“Please refer to the email sent to you by Gateshead Council on 23 January 2019 in which the Council stated that we are treating any requests regarding 5G as being part of a campaign, vexatious under section 14(1) of the Act. On this basis, we will not be responding to your request.”
I’m no longer involved with the council, obviously, but I know the field having worked in it, and because it’s a power taken up voluntarily, councils collectively will be wary of any personal injury claims arising linked to the proximity of lamp post-mounted 5G transceivers to residents’ houses and workplaces.
Hi everyone, Paul Cardin here of the Wirral In It Together blog. I’ll start this video with a statement I know to be true, which is, UK councils have no duty to provide street lighting. So, does it follow that they have no duty to provide 5G infrastructure?
All right. Keep watching.
I should start by saying that I posted this item on the Wirral In It Together blog just over a year ago. So, we’re going back quite a way. But since then, things have moved on very quickly. 5G has been rolled out in several UK cities by various telecoms companies. And hundreds of 20-metre 5G masts are now being erected all over the country. Local to Wirral a 5G mast in Birkenhead was refused planning permission recently. But a second application is now being considered by the council’s planning department and planning committee.
So first of all, a little about me. Speaking as a former local authority street lighting designer, I can state with confidence that although I left the role over 10 years ago, the provision of public street lighting is a power and not a duty. But what does this mean in plain language? Well, the advantage to your local council is a purely financial one.
Under this arrangement, should you be walking along the road and injure yourself in the reduced visibility beneath a broken streetlight, there’s a very good chance that you will not be able to build a claim against them for negligence or failure to maintain their equipment. Because they are not duty-bound to provide those lampposts and lanterns and lamps in the first place.
In the notes below this video I’ve copied a link to a court case expanding on this point, which involves my former employer, Cheshire West and Chester Council. I finally left this employer – and there lies a tale – just a month before this incident.
Although the regulatory authorities are extremely keen to have Chinese firm Huawei jumping through hoops to obtain their 5G certifications, matters are rather more relaxed when it comes to providing the public with some or any reassurance that the technology is not hazardous to human health. You see, in the rush to provide us with super-fast broadband, and themselves with eye-watering profits, they haven’t been required by UK government, or its regulatory partners, to conduct any [adequate] safety tests. The customary failsafe on product safety – known as the precautionary principle – which has to be satisfied before any UK product is allowed onto the market, is being completely ignored and bypassed in the case of 5G infrastructure and 5G mobile phones. This dangerous cart before the horse situation also applies in the United States and elsewhere globally.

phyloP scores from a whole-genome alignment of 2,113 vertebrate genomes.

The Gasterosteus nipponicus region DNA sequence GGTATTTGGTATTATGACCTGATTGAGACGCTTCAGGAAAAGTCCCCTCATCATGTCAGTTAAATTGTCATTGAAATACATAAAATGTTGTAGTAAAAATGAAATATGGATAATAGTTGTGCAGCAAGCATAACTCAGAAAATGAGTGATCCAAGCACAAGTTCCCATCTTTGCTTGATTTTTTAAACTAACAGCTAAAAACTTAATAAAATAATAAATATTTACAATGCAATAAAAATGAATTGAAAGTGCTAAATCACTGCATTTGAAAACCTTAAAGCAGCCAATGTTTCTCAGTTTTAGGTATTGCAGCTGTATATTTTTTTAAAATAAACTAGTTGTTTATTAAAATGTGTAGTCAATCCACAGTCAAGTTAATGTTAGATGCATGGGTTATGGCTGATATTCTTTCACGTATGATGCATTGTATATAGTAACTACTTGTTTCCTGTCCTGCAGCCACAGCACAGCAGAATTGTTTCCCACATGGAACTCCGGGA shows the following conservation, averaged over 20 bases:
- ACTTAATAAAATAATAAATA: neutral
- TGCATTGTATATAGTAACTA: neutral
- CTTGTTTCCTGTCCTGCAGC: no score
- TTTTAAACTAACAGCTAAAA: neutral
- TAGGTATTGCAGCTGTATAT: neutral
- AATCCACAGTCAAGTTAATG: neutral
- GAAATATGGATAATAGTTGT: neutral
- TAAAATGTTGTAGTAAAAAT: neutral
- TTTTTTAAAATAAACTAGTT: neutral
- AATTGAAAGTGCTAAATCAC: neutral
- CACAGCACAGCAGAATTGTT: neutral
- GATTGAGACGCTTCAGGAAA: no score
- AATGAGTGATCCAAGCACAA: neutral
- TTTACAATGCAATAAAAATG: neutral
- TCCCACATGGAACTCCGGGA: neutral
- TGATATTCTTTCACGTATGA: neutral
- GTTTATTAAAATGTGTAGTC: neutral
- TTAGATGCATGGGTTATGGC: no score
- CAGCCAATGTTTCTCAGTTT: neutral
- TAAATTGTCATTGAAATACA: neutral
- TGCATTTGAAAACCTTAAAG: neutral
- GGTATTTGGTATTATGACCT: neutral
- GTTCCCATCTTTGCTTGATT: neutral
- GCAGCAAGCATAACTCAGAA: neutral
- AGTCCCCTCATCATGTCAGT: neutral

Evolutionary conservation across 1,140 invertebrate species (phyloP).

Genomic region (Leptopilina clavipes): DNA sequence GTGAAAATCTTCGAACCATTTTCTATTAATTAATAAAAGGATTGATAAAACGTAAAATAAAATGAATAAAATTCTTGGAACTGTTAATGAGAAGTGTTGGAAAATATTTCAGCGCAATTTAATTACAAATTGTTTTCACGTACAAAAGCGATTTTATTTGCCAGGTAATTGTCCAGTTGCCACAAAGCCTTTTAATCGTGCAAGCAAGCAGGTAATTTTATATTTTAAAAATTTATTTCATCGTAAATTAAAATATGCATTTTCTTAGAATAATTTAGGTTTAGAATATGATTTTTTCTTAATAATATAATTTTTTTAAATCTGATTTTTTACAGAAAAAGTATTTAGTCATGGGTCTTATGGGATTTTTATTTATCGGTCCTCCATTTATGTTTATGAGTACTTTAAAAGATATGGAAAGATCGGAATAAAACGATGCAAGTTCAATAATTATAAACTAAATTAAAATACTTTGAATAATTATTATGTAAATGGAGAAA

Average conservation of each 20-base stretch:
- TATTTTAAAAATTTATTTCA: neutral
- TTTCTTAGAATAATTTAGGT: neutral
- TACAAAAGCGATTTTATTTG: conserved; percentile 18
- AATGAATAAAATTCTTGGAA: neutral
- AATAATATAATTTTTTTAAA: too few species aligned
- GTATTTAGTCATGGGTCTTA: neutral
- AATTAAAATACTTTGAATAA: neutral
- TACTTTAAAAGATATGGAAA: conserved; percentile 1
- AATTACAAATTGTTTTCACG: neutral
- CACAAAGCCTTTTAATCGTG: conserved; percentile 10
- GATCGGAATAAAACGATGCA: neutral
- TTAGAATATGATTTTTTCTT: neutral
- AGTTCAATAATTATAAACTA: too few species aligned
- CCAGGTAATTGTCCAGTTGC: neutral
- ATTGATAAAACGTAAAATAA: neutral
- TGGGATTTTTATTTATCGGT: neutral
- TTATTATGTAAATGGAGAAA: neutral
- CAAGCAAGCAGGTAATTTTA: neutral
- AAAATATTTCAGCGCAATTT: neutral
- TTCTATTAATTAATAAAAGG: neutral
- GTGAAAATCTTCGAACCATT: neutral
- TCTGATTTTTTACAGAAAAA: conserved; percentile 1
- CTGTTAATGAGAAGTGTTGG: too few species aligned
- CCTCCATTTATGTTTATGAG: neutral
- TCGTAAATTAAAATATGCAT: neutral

And now, some more about me. One of my previous occupations was in the Royal Navy, which occurred a long time before my street lighting experience. Here, I worked in radio communications on both ships and shore bases for a period of seven years between 1976 and 1983. So along with the street lighting, I also happen to have a very good understanding of radio propagation. The ups and downs, the ins and outs, and basically how far around the world you could expect to fling your signal, be it voice, morse, radio automatic teletype – that’s me giving my age away – when taking into account terrain, time of day or night, power and frequency requirements.
In my time on Royal Navy ships I remember with alarming clarity the vivid red circles painted on the upper deck around high frequency (HF), high power whip aerials. Basically, the received wisdom for us radio people or sparkers on this was to do with male fertility. Do not enter this area if you want to be in a position to father children when you’re a big boy.
Okay, onto the technical bit. As far as radio propagation goes with 5G, we’re talking microwave, millimetre band radiation within the SHF band of super high frequencies or between 3 and 30 gigahertz (Ghz). 5G itself occupies the narrower, Long Term Evolution ranges of between 600 megahertz (Mhz) to 6 Ghz. And also 24 to 86 Ghz. With super-fast data rates expected of 20 gigabits per second inside the latter group of millimetre bands.
The problem with this bandwidth is that although it’s line of sight, there are power losses and therefore economic losses, requiring signal relaying transceivers to be mounted at least 150 metres apart. Taller masts would provide economic benefits. Greater distances between masts would give better coverage. But 25 metres in height is the legal limit in the UK. I think that may have gone up, but crucially, the higher the frequency – in this case up to 86 Ghz – the lower the signal range. And this is where 30-metre spaced eight to ten-metre street lighting columns or lamp posts come in.